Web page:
Design thinking is a methodology for creative, complex problem solving. A design thinker questions and explores possibilities with a clear goal in mind: creating a solution, service, or product that benefits the end user. This technique is often described as human-centered because it is rooted in empathy and aimed at understanding a person or group of people.
All Pine Crest School eighth graders are enrolled in a nine-week course where teachers guide them through the entire design thinking process as a framework for real-world projects. To help build global connections and competencies, teachers challenge students with solving a global problem — access to electricity — by developing a solar light box for a student from another country to use in his or her home. Working with Level Up Village, Boca Raton students recently connected with students from Kenya, and Fort Lauderdale students paired with students in Mexico.
“As a class, we begin with talking through strategies for conducting video interviews with the students who would be using our light boxes,” said Mrs. Becker. “Thinking through what and how to gather information gave our students an opportunity to take the design process out of their own heads and get to know their users’ lifestyles and needs.”
Eighth graders enjoyed communicating with students their age in another country.
“In my video exchanges, I learned how very fortunate we are and that people all around the world like the same things that we like,” said Jake Rymer ’23. “My partner’s name is Nthenya. I learned that she wants to be a doctor and loves dogs, and this is what inspired my design: a rectangle box with her name, a picture of a dog, and a medical symbol.”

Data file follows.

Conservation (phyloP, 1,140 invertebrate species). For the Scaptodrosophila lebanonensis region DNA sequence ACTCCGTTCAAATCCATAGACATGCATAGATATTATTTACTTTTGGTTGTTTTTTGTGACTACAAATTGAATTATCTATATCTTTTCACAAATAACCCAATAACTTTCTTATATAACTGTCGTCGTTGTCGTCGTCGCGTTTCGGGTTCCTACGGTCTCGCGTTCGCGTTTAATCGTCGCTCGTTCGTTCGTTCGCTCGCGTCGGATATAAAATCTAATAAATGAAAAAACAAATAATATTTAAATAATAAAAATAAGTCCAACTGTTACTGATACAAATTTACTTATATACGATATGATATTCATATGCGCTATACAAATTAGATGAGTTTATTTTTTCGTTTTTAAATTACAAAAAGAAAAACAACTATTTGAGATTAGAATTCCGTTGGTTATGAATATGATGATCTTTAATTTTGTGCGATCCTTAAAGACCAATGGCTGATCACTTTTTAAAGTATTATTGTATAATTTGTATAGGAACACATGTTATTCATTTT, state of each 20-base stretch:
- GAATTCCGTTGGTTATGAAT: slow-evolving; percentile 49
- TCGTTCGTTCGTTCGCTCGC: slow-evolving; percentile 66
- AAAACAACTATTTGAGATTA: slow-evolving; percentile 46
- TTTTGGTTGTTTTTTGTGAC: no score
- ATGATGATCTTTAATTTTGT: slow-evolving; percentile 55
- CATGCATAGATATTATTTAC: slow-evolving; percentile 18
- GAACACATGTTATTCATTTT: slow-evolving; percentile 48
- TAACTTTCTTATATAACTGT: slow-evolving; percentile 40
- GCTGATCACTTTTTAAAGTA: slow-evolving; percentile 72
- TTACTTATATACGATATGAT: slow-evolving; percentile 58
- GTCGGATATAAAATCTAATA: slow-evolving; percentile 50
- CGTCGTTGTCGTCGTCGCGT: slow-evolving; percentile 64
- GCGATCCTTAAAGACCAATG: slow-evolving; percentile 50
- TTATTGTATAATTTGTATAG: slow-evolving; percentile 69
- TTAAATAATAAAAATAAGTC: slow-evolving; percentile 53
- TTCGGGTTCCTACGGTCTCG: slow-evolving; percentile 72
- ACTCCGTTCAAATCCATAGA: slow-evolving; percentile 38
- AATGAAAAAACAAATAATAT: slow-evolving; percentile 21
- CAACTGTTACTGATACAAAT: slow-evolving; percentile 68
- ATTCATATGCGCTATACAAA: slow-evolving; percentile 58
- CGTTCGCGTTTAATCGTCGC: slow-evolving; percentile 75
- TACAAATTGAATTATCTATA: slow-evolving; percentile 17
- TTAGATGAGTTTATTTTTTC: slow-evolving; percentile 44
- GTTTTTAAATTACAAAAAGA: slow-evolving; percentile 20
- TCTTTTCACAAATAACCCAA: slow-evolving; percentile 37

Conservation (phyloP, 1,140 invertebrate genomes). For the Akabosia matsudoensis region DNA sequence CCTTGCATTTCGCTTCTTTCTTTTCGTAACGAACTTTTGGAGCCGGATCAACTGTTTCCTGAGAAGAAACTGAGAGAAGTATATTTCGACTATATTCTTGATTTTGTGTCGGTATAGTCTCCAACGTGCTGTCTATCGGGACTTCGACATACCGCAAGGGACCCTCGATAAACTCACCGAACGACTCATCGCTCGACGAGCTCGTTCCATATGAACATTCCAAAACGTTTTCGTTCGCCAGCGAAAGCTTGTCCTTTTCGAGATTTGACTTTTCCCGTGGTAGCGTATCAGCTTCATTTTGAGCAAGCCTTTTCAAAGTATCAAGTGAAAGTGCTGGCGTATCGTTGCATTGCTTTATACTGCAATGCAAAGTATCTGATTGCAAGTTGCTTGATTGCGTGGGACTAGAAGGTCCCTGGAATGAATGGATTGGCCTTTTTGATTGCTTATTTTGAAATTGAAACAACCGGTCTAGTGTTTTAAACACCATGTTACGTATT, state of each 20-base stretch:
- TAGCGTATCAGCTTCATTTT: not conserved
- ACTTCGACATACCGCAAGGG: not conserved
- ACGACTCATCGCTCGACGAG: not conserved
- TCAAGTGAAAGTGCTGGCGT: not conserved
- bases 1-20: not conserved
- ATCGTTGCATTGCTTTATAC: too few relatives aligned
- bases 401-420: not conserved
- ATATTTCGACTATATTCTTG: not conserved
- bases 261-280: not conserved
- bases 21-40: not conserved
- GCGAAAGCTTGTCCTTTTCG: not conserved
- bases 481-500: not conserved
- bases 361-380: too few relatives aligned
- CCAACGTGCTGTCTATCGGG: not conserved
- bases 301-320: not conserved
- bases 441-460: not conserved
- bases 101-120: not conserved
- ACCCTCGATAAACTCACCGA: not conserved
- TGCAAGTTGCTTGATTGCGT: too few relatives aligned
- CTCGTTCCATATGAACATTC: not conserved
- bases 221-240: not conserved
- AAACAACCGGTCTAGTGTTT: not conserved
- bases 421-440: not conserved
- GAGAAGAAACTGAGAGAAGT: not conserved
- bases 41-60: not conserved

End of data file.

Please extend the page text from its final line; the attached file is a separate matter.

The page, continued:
After conducting video interviews, students brainstormed design ideas, designed boxes in Tinkercad, printed prototypes on 3D printers in the Zimmerman Family and Mintz Family Innovation Labs, tested the prototypes, and in some cases, went back to the drawing board.
“My partner's name was Mbatha Mutua,” said Elizabeth North ’23. “My design definitely changed when he sent the videos to me. For one, Mbatha likes playing football, so I added a loop so he could hold the box while running. His favorite holiday is Christmas, so I plan on printing the box in red or green. I also added the loop so he could hook the solar box somewhere when he does not want to hold it.”
Between working on their solar light boxes, eighth graders participate in “challenge days” or “brain busters.”
Students were recently challenged to stack as many textbooks as possible using clothespins as a base, and a paperclip challenge where they had to barter a paperclip for up to three items. This challenge was inspired by Kyle McDonald’s TEDxVienna’s talk, “What if you could trade a paperclip for a house?”
“I was pretty impressed,” said Mrs. Pisani. “The top-traded items were a hydro flask water bottle, a computer mouse, an AUX cable for Apple products, and $50! I was most pleased with the positive feedback that the students had about the project.”
Design thinking exercises open students’ minds about their capabilities to address real-life needs and make positive changes within their own communities.
“I wish I could see Nthenya's face when she sees the solar box,” said Jake. “My mindset has changed — this project made me want to help more in the world.”